they didn't know about. Getting the knights ready was easy; convincing Mareian
that she didn't need to come along as well was going to be the hard part.
"Why not?" the pirate Lupess demanded, crossing
her arms and glaring up at him.
Jeran sighed; there was no way she was going
to make this easy on him. "For two reasons. One, Jasagh has already shown too
much interest in you for my comfort. Two, you have a bad record of getting hurt
around him, and I don't want to patch you up again."
"I can fight," she argued, pinning her black
tipped ears back in anger.
Remembering his dream, he shuddered slightly.
"I know you can," he admitted softly, "but I can't if you're there."
Amazingly enough, that argument worked; her hazel
eyes softened and her ears relaxed into a much more friendly position. "Be careful,"
she said. "I don't want to have to come rescue you."
Jeran barked a short laugh as he climbed onto
Darcy. "I'll do my best."
Darcy tossed his head in anticipation. "Are we
just going to stand here and chat all night, or are we doing to actually go
and do something?" he demanded. Yeah, Darcy was getting a lot less formal as
he was getting to know Jeran better.
Jeran glanced around to make sure everyone was
ready, "Alright Darcy, let's go."
Now that they knew where they were going, the
trip to the old Innatius Barony took much less time. To be on the safe side,
though, Jeran led his knights though a slightly longer way where they'd be under
more cover. The last thing he wanted was Jasagh getting advance warning of them
coming and disappearing again. The royal Gelert was nearly as good as a Symol
at going underground.
Sending half of his knights to cover the side
and back entrances of the manor house, Jeran and his knights quickly winnowed
though the house, until they narrowed down the rooms Jasagh could be in to the
Gesturing for Sir Njall and Sir Lawrence to follow
him, Jeran cautiously opened the door to the kitchen.
"Sir Jeran," Jasagh's husky voice greeted, "you
took longer than I expected." The red flare from the ring, however, told
Jeran that Jasagh was lying, he had not expected him here. Judging from
the Gelert's smug expression, he either thought he had an ace in the hole to
get out of his predicament, or was a master bluffer. Jeran didn't put either
one past him.
"I wouldn't come any closer if I were you," Jasagh
"Why not?" The muffled sound of a woman furiously
cursing answered Jeran's question for him. Mareian, Jeran thought with
a sinking feeling, somehow he got Mareian..
Jasagh tilted his head towards the pantry and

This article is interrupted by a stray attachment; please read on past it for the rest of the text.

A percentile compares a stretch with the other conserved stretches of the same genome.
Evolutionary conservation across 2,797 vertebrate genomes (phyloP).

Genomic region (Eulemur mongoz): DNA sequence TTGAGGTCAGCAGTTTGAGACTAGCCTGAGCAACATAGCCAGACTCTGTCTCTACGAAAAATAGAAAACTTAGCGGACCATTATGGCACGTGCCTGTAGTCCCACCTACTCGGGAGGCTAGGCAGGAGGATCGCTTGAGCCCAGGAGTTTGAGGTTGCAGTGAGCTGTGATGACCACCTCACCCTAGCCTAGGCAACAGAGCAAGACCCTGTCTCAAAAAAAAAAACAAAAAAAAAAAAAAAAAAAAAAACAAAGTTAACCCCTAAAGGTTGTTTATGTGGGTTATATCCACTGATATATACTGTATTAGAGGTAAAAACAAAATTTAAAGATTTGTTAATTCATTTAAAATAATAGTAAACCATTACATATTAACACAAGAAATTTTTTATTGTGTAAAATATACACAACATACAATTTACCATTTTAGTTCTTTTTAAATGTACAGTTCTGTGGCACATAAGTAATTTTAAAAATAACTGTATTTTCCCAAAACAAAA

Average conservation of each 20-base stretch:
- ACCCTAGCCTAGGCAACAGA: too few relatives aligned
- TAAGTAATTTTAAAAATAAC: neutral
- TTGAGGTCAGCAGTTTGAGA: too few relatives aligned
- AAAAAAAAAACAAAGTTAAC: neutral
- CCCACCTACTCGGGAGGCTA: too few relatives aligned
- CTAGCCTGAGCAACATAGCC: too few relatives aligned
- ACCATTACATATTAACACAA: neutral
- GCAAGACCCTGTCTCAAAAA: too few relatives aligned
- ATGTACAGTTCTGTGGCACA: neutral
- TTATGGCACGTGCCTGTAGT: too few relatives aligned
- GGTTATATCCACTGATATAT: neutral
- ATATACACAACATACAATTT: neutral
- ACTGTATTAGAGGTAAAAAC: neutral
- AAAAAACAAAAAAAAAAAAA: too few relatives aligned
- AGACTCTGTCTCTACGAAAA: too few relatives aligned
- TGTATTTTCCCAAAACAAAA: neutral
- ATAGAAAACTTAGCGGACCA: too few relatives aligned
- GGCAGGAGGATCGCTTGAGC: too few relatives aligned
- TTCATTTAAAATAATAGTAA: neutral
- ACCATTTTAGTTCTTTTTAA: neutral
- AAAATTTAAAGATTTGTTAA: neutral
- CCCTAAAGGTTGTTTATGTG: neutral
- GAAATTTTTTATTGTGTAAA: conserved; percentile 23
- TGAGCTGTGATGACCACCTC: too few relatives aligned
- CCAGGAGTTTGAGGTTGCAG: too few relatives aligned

spoke rapidly in a language Jeran couldn't understand. The wooden door creaked
open, and the blue Krawk Mareian had described stepped out; hauling a very familiar
pirate Lupess with him, a dagger pressed up against her throat to keep her from
struggling too hard.
"Sorry, Jeran," Mareian whispered.
What in the world did she have to apologize for?
He should have made better care to keep her safe. But that wasn't exactly the
kind of discussion he needed to have with Jasagh watching. Jeran needed information,
like where the other henchman was.
"The Nimmo?" he asked.
A flicker of smugness flashed across her steel
colored face. "Still in the castle; he got a little too attached to my dagger.
Inseparable, you might say."
The Krawk must have figured out what they were
talking about, because he glowered and tightened his grip on Mareian, causing
her to hiss in pain. Jasagh barked a short, incomprehensible order to him, and
the Krawk drug Mareian closer to the royal Gelert.
"Now that you know the stakes," Jasagh placed
a protective hand on Mareian's shoulder, "why don't you send your two companions
away so we can talk."
Jeran hesitated; this was ridiculous, he had
this building full of knights, Jasagh completely surrounded, and the Gelert
was trying to give him terms?
"I advise you to make up your mind quickly,"
Jasagh growled. The Krawk's dagger pressed tighter against Mareian's silver
throat; a small drop of crimson was all it took for Jeran go make up his mind.
"Go," Jeran growled to the two knights behind
him, "guard the door."
"See?" Jasagh said, "I knew you were a reasonable
man. And since we're going to talk like two reasonable men, you don't need to
be holding that sword. It really belongs on the floor."
Jeran actually didn't mind putting down his sword,
it was too long to use very well in such a cramped room, and him without it
would lull the Gelert into a false sense of security. Very deliberately, without
taking his eyes from the Gelert, Jeran knelt and placed his sword on the floor.
The fire in the kitchen's hearth caught the gold in his ring and reflected the
light across the kitchen.
Jasagh stiffened. "That ring," he hissed, "where
did you get it?"
At least Jeran could answer that honestly. "Illusen
the earth Faerie."
"It belonged to my mother," the royal Gelert
snapped. "Give it to me."
To be continued...